Whatever it is you value, intelligence seems to be intimately connected with it. When experts are asked to define intelligence they come up with an unhelpfully broad and diverse range of definitions. Although we all tend to know what we mean when we describe a person as intelligent it’s surprisingly hard to nail down a pithy description. However, as long as you’re prepared to accept a description that isn’t at all pithy, we can make some progress.
In this chapter I look at intelligence as being composed of a range of traits, some of which seem fixed (such as mental acuity and speed of processing) and some that appear more malleable (like habits of mind, attitudes, memory and knowledge of the world.) Of these, knowledge is the aspect of intelligence that is more straightforward to increase. I arguer that it is the quantity and quality of what children know that makes the most difference to their ability to act upon the world.
Next, I review research findings which demonstrate the positive correlations between IQ scores and pretty much everything else that we value as a society. Having a higher IQ doesn’t just mean you’ll do better in school, it also means you are more likely to be a creative and conscientious employee, an effective leader and a productive member of society. What’s more, you’re more likely to be happy, healthy and secure throughout life.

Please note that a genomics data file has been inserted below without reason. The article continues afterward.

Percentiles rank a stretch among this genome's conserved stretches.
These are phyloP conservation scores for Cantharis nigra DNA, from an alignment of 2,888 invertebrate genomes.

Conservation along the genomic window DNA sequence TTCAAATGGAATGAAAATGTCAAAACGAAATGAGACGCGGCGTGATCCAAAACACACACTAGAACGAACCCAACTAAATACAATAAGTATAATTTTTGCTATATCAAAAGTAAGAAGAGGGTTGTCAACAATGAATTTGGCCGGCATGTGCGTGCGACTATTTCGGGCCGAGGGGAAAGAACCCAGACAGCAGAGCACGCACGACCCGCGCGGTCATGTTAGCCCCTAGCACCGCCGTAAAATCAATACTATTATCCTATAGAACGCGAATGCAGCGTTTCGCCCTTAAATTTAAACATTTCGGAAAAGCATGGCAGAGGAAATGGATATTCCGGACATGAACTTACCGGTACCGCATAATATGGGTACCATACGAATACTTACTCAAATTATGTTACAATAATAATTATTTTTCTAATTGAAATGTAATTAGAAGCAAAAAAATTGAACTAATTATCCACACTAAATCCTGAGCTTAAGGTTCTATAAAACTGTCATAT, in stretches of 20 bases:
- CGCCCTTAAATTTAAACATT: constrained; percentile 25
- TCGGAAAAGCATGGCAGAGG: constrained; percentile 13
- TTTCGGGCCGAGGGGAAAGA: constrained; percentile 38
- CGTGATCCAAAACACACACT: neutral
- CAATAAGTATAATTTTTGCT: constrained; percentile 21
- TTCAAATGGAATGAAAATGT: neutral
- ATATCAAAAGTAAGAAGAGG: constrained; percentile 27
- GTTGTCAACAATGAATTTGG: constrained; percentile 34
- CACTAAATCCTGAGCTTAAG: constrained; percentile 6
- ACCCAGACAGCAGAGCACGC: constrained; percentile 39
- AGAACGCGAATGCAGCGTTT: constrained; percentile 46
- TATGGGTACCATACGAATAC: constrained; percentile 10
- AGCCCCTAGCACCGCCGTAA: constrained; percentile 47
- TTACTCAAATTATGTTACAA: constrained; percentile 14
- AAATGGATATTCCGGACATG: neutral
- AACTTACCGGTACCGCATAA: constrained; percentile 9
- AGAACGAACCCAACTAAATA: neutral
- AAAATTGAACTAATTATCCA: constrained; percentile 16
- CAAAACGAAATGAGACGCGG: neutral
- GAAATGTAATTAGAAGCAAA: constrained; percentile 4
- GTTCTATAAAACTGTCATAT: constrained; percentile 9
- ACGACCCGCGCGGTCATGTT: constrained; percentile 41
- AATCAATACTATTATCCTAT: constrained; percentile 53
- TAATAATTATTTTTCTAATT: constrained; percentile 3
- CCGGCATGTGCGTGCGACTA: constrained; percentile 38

Many readers will find themselves feeling sceptical about these claims and that’s partly because there’s a of myths and misinformation out there about what IQ and intelligence mean. For this reason, I discuss several or the most prevalent and unhelpful myths:
- IQ and intelligence are the same
- There are different kinds of intelligence
- Intelligence cannot be increased
- IQ tests are unfair
- IQ doesn’t matter in the real world
My hope is that after reading this chapter you will be somewhat more open minded about what intelligence might be, what value it has in the world, and why it might be a worthwhile educational endeavour to make kids cleverer.